>>> MuleSource's, nor Socialtext's, etc.
>>>
>>>
>>>    
>>>> However, multiple times I've read comments originating from
>>>> you (besides others) that looks at such licenses from the perspective
>>>> of whether they aim to impair commerce.
>>>>       
>>> As mentioned, this concern is covered by OSD#6.
>>>
>>>    
>>>> For me a key question is if trying to impair commerce is in itself a
>>>> reason to not approve a license?
>>>>       
>>> Peter, we try to keep licence evaluations grounded in terms of
>>> compliance with the OSD.  That is what is supposed to happen on this
>>> mailing list and is its chartered purpose, as described on
>>> http://www.opensource.org/docs/certification_mark.php#approval .  After
>>> the user of a licence has submitted it for scrutiny to
>>> license-approval@opensource.org, that user also sends a description of
>>> the proposal here.  Discussion of the OSD merits (ideally) ensues.
>>> Then, based in part on advice and analysis posted here, the OSI Board
>>> decides to either certify or not certify the licence as OSD-compliant.
>>>
>>> Anyway, aside from procedural objections (i.e., a once third party
>>> submitted one of Microsoft's licences, whereas submission would have to
>>> come from Microsoft Corporation itself before the Board would spend 
>>> time
>>> considering it), the "reasons to not approve a licence" should always
>>> refer to the OSD.
>>>
>>> (I've mentioned a procedural objection, recently:  Socialtext's "GAP" =
>>> Generic Attribution Provision is described as "licence", but is not
>>> that, but rather a one-paragraph patch that might be applied against
>>> some unspecified subset of the 58 extant OSI-certified licences.
>>> Socialtext's proposal is thus defective in that it failed to submit a
>>> licence at all, as the procedure requires.)
>>>
>>>
>>> There are times when the OSD has turned out to imperfectly reflect the
>>> core commonsense notions of what open source _is_.  (I recently
>>> summarised those notions as "the right to fork, the right to create and
>>> redistribute derivative works under the same terms, the right to use
>>> code for any purpose without fee or additional permissions".)  E.g.,
>>> some period after OSI approved the AAL = Attribution Assurance 
>>> License --
>>> around which much recent advocacy rhetoric has centred (but which seems
>>> almost completely unused) -- OSI realised belatedly the need for OSD
>>> #10.  ("No provision of the license may be predicated on any individual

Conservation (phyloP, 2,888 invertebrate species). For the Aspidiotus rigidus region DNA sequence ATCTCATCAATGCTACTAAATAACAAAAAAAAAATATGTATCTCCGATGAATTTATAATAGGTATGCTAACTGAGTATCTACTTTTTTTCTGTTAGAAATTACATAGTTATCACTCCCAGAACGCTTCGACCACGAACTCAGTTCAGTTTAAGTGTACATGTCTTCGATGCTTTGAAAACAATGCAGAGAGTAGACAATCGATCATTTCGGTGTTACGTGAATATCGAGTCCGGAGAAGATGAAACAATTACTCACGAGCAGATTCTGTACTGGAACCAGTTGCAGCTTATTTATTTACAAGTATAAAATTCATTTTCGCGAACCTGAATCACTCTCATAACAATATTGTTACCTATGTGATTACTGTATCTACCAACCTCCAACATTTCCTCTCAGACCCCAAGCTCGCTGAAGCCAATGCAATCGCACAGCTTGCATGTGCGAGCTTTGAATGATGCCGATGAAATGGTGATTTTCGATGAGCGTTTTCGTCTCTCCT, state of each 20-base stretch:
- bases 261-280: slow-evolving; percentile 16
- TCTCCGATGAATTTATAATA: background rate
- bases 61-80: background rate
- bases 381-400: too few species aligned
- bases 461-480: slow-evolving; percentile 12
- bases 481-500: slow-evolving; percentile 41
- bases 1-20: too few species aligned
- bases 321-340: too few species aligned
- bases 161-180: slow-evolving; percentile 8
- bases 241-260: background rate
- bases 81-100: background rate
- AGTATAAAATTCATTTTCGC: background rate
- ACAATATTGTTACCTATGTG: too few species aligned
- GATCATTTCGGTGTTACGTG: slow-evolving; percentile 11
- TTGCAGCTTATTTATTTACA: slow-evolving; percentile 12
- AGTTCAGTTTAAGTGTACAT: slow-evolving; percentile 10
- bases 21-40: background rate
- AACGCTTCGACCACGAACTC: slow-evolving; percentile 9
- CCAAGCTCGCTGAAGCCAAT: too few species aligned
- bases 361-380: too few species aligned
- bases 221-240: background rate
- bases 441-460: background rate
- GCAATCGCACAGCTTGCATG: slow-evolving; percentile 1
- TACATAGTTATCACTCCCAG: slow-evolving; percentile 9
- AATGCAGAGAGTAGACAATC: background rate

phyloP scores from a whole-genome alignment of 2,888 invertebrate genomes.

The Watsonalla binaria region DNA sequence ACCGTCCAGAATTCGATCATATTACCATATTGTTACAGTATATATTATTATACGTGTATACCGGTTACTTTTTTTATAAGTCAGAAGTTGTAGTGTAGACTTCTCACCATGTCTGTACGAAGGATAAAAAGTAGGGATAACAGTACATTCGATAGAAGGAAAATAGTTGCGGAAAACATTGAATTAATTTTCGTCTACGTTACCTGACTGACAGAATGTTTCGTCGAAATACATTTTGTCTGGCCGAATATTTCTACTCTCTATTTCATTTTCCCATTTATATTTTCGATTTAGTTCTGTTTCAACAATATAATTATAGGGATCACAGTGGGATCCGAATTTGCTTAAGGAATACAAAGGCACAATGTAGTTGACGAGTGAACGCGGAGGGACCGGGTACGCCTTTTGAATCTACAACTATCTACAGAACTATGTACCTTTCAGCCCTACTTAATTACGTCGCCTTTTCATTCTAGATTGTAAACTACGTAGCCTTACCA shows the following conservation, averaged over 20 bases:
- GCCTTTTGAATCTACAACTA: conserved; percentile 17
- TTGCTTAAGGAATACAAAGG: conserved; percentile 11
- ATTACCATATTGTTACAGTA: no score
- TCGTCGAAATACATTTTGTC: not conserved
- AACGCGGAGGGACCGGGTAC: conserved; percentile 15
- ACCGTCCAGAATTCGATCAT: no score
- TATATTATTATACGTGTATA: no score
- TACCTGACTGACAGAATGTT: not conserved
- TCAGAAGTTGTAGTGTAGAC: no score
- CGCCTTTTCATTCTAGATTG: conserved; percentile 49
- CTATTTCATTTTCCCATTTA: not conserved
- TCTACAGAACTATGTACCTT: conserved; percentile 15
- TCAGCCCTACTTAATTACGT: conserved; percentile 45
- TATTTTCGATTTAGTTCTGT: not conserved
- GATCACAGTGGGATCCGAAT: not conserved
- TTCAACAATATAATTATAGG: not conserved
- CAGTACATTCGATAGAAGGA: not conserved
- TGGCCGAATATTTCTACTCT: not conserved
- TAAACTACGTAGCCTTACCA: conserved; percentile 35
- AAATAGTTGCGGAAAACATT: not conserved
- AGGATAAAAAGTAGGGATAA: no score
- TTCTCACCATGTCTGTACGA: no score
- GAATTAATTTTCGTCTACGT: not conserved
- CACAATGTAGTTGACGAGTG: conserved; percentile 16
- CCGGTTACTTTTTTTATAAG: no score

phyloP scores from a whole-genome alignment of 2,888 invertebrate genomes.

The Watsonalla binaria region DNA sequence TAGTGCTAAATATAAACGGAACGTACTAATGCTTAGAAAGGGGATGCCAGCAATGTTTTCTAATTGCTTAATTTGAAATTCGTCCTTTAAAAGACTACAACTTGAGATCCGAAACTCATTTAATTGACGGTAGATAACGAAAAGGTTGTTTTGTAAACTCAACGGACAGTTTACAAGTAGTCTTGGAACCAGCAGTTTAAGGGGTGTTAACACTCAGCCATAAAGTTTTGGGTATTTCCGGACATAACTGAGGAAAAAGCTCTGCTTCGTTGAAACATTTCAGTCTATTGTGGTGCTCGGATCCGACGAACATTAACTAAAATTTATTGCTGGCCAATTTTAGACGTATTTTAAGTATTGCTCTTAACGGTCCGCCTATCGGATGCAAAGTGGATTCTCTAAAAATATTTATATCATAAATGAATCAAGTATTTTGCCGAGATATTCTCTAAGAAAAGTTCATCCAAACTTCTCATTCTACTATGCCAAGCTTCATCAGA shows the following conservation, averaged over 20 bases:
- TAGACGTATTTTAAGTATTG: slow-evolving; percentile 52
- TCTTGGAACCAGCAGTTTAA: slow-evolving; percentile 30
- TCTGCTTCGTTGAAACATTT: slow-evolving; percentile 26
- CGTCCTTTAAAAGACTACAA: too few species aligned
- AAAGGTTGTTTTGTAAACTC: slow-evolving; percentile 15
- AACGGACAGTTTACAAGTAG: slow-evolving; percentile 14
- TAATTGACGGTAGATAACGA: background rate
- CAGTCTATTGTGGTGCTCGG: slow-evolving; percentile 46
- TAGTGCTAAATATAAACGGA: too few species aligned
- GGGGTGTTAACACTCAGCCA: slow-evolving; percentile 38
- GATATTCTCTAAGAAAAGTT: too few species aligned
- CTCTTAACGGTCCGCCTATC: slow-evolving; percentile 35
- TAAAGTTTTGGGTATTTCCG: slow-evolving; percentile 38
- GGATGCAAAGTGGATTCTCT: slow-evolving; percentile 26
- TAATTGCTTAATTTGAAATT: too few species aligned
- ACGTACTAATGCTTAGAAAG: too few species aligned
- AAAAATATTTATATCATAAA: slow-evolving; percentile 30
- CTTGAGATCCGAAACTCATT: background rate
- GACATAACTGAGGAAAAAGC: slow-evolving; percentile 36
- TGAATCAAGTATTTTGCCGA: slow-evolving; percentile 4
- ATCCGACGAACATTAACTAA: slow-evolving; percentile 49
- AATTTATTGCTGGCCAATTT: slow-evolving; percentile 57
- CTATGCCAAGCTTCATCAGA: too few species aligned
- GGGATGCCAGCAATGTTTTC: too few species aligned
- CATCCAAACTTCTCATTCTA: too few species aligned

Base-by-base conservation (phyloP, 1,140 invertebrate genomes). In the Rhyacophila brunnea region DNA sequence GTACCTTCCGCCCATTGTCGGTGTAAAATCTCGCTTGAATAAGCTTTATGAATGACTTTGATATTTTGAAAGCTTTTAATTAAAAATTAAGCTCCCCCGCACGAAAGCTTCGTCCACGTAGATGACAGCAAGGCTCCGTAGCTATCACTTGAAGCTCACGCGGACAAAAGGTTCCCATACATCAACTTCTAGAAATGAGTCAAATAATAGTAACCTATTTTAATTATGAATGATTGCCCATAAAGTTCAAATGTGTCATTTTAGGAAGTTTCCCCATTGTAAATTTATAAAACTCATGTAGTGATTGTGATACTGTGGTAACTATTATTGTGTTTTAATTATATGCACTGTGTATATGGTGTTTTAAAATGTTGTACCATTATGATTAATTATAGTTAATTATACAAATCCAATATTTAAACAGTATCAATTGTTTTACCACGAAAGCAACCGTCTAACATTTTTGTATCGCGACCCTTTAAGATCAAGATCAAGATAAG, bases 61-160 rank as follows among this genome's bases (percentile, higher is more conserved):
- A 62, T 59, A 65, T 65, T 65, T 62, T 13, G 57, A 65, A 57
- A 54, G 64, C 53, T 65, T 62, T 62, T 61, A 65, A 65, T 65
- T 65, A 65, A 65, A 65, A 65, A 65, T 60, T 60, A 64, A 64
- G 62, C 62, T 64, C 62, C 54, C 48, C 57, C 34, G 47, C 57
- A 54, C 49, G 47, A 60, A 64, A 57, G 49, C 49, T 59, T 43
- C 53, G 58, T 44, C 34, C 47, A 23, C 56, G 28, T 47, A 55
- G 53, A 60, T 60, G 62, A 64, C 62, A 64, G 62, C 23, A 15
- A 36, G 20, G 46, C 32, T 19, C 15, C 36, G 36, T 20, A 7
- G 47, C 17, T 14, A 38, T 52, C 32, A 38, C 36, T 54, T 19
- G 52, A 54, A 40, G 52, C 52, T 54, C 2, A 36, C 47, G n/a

>>> technology or style of interface.")
>>>
>>> That provision is _necessitated_ (and implied) by the right to fork and
>>> to create derivative works and use them for any purpose, but OSI had
>>> failed to realise it was necessary to say so in the OSD -- until the 
>>> AAL
>>> come along and made OSI realise that, yes, some people _do_ feel
>>> impelled towards such goofy things.  Thus, it passed a new OSD 
>>> provision
>>> to say "No, we meant to say, you can't do that, either."
>>>
>>>
>>>    
>>>> If there is no restriction for anyone making use of the
>>>> program (#6) but for some it will just be less attractive (and there
>>>> could be hundreds of reasons why this is true), is it then still open
>>>> source?
>>>>       
>>> OSD #6 doesn't address aspects of the software that make it "less
>>> attractive for some".  It concerns _licensing_ of the software, not
>>> the software itself, saying the licensing "must not restrict anyone 
>>> from
>>> making use of the program in a specific field of endeavor".  Note that
>>> wording and the rationale (which stresses that, in particular, that the
>>> aim is to exclude licenses that impair commercial use).  That wording
>>> will be applied by the OSI Board to the facts at hand.
>>>
>>> Now, you speak, if I recall correctly, as a user of SugarCRM.  SugarCRM
>>> has pointedly _not_ submitted its "SugarCRM Public Licence" MPL 1.1 +
>>> Exhibit B badgeware licence for evaluation.  Nor have any of the other
>>> 20-odd users of Exhibit B badgeware licences -- not even Alfresco, the
>>> company of OSI Board member Matt Asay.
>>>
>>>
>>>    
>>>> Going through the website most arguments
>>>> against Exhibit B licenses seem to be the notion of impairing
>>>> commerce. These arguments even surfaced in this group in relation to
>>>> the SocialText license and attribution in general. So it felt
>>>> off-topic to discuss these licenses in relation to OSD#10.
>>>>       
>>> I think you somewhat misread.  OSD#10 is technological neutrality.
>>>
>>> Socialtext's failure to actually present a _licence_ -- not to mention
>>> the fact that GAP isn't even written in coherent English sentences --
>>> has caused more than a little confusion here, so you're not alone.  
>>> That
>>> having been said, the failure of the score of companies in question,
>>> including Socialtext itself and, well, SugarCRM, Alfresco, and others,
>>> has caused somewhat more -- because, really, they're the real issue, 
>>> and
>>> GAP is just a trial balloon.
>>>
>>>    
>>>> I understand the rationale of #10 but it feels like there is
>>>> a dis-agreement on the more crucial issue of attribution in general.
>>>>       
>>> "Attribution" has proved to be a meaninglessly vague term --
>>> encompassing both the BSD licensing clause that has been OSI approved
>>> since Day One and a ludicrously obstructive badgeware requirement of 
>>> 500
>>> point company name and logo that could be mandated on derivative works
>>> by MPL 1.1 + GAP.   It's much better to be specific, and say what you
>>> really mean, instead.
>>>     
>>
>>
>>
>>   
>
>